A Knoxville, Tennessee organization that helped test the first medical drone delivery approved by the U.S. Federal Aviation Authority (FAA) in Virginia last year, is now looking to deploy medical delivery drones in remote areas of Haiti, the Philippines, and Guyana, South America.
“The Guyana government is very interested in this possibility. I think what they’re doing is they’re waiting to see what the … FAA is doing,” said Stan Brock, President and Founder of Remote Area Medical (RAM), an organization that provides free health care to people in need.
RAM has been operating for years in Guyana, near Brazil’s northern border. The group maintains an airplane there to pick up people in medical distress from villages that are days away from the nearest doctor and fly them to a hospital.
“Some of these villages, from our base, are hundreds of miles apart. And some of them are 20 or 30 miles apart,” said Brock. “And so, I’ve been talking to the Guyana government about the possible use of drones to deliver medicine, like for Malaria, to some of these remote villages instead of having to use the airplane or if the weather was bad and the airplane couldn’t go.”
Talks are also underway with Haitian officials. “We have periodic operations in Haiti,” said Brock. “We’re about to deploy an airplane down there … So the delivery of drones in places like that is going to be very, very significant and helpful.”
The government of the Philippines, a nation of more than 7,000 islands, is also “very interested in the delivery of medicine by drone” and has developed a lengthy protocol for their use. Brock said RAM is planning to deploy an aircraft there to provide emergency medical pickup at the islands.
Brock predicts that people will come to rely heavily on drones in the future for deliveries to remote regions. But he cautioned that the current generation of drones has range and lift limitations, not to mention that those operating in the United States, for example, can only fly within their operators’ visual range, according to FAA regulations.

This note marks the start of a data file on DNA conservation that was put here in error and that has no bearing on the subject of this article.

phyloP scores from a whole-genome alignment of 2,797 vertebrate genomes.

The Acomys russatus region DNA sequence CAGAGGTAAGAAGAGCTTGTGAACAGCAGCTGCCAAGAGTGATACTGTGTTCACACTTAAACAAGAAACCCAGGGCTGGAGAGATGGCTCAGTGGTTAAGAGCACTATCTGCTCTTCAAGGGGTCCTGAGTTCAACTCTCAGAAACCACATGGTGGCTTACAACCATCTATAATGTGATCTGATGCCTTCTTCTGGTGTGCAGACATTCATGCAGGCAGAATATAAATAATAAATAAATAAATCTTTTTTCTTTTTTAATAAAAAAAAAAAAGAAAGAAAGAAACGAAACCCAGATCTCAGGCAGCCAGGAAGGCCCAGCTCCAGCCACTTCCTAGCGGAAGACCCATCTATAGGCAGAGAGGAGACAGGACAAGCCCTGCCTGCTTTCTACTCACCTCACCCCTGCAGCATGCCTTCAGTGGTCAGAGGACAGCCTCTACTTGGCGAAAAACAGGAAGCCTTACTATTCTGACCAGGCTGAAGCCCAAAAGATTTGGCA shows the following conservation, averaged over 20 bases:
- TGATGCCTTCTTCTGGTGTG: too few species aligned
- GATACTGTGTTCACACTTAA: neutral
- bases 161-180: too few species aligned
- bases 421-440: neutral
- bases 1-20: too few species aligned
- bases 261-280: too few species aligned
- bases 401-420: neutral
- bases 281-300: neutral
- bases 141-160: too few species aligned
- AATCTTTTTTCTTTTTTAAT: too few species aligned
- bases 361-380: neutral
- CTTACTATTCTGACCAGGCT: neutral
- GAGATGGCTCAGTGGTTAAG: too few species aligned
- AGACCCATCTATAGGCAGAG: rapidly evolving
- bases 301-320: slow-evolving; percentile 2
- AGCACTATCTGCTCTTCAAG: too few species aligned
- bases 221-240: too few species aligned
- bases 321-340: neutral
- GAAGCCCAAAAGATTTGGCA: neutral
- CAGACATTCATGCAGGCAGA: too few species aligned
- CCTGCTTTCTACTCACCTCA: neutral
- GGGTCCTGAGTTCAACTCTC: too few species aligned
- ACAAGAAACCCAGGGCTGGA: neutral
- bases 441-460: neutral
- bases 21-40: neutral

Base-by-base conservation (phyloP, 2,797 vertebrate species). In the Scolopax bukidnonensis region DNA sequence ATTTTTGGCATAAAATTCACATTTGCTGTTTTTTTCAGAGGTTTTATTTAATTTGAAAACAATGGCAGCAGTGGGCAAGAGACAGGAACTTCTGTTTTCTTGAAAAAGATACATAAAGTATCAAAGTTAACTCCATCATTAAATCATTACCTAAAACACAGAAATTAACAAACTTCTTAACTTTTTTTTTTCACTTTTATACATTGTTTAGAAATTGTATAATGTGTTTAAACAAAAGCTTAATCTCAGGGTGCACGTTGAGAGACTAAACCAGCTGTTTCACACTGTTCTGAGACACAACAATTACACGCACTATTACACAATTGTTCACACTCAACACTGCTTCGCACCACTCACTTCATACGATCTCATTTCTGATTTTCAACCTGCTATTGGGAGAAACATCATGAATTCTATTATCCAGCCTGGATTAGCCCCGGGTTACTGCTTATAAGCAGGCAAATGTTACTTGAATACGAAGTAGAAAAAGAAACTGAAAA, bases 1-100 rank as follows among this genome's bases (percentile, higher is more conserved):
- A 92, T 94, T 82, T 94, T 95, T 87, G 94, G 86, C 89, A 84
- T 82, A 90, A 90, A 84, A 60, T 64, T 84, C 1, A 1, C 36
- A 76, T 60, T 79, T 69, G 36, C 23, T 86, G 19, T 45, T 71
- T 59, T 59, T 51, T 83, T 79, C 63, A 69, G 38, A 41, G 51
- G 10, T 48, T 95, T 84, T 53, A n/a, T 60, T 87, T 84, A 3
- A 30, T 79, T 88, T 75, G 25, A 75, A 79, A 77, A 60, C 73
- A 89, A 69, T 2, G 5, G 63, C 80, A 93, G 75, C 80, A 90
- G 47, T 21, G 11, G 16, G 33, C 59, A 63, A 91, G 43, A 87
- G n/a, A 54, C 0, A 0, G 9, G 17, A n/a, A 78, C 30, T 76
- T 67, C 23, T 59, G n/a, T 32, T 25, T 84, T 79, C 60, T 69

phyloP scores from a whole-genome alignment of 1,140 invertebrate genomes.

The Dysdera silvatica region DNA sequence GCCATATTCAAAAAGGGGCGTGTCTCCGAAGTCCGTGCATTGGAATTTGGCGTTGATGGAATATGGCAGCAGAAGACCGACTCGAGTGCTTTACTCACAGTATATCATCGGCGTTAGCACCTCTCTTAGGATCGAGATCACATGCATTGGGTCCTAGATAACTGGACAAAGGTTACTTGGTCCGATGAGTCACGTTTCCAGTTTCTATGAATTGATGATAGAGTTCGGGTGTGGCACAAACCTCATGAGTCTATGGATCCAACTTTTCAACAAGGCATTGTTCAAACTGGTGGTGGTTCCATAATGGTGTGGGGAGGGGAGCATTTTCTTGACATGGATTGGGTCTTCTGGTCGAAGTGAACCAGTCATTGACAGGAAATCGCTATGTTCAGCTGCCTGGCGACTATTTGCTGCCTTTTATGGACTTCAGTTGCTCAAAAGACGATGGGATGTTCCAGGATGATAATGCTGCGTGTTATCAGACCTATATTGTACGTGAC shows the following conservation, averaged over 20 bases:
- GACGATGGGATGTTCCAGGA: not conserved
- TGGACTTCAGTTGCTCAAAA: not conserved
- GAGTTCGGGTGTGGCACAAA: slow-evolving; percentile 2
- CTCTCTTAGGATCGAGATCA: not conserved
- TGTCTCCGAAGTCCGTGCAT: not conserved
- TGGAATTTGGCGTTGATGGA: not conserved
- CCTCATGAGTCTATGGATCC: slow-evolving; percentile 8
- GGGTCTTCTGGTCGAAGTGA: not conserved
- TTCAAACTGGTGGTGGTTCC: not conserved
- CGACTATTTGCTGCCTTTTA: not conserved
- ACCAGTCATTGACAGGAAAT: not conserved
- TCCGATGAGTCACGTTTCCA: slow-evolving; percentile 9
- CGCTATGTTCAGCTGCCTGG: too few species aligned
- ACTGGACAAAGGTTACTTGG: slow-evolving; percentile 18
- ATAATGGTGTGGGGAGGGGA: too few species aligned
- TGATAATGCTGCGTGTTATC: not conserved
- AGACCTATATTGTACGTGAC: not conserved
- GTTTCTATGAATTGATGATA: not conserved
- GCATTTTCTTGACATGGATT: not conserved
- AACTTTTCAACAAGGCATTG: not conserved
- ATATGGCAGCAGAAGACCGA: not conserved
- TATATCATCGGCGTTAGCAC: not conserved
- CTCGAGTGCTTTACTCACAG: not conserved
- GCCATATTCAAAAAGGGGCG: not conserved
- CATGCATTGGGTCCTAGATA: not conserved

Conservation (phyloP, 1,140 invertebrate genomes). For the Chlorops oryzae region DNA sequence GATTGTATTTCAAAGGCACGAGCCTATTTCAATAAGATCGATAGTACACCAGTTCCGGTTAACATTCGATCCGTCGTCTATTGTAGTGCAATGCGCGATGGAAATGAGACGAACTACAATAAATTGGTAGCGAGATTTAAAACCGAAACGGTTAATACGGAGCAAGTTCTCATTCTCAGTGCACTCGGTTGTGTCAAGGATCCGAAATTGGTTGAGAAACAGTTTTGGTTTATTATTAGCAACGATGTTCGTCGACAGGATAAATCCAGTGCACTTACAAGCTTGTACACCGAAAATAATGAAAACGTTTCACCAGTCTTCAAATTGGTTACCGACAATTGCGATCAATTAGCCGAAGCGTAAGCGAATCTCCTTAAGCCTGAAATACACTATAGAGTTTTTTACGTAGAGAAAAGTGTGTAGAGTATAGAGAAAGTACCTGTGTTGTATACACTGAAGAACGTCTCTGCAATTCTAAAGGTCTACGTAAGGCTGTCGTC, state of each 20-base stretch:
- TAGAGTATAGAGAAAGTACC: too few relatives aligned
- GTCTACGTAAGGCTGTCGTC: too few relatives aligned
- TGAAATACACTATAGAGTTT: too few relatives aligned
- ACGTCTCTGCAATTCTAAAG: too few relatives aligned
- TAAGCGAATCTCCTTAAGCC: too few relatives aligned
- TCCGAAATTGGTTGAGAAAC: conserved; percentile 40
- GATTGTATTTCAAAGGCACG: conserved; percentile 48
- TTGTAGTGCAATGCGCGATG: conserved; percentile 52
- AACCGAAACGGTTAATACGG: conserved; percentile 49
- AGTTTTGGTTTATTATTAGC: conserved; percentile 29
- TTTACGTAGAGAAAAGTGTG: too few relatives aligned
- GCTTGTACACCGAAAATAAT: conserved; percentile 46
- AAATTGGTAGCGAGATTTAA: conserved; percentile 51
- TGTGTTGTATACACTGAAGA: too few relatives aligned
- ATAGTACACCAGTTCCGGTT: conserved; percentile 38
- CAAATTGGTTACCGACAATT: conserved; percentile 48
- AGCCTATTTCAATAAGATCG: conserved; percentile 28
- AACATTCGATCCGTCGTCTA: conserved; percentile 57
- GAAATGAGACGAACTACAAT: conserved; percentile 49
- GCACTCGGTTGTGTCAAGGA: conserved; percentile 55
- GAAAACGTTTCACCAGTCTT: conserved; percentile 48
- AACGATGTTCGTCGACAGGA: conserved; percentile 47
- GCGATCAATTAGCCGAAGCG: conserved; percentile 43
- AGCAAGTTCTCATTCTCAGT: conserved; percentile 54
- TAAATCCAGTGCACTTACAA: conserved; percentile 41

While private sector aerial vehicles are still developing lift and range, Brock said “much of it is very limited to just a few pounds.”
“What we’re doing here,” he said, “is we’re working with an individual here in Tennessee who is building and has demonstrated to me a fixed-wing version of the drone, just like an airplane. But the wing span is about 10 feet. That does have the capability to go a longer distance and carry more weight.”
The new aerial vehicles still have to be developed and operated in compliance with current government regulations. Last July’s drone experiment in Wise County, in southwest Virginia, was carefully orchestrated and coordinated with the FAA.
The test, a collaboration between Wise county, RAM, NASA, Virginia Tech University and drone maker Flirtey, had a remotely-controlled drone pick up a 10-pound package of medical supplies and then deliver it to a RAM medical clinic some 30 miles away.
Since 2013, Flirtey’s drones have delivered textbooks in Australia, first aid kits and two-way radios to land search and rescue operations in New Zealand and, more recently, medical supplies to the RAM facility in the United States.
The Nevada company has big plans. In an email, CEO and co-founder Mathew Sweeney said Flirtey is partnering with leading U.S. universities and plans to “build drone networks to revolutionize four US industries: humanitarian, courier delivery, fast food and online retail.”
And it’s not the only one. California’s Matternet, a firm that builds aerial vehicles and hopes to make a difference, has also tested a drone-based delivery network in the Himalayas, Haiti and the Dominican Republic to deliver supplies and specimens to remote and otherwise inaccessible regions.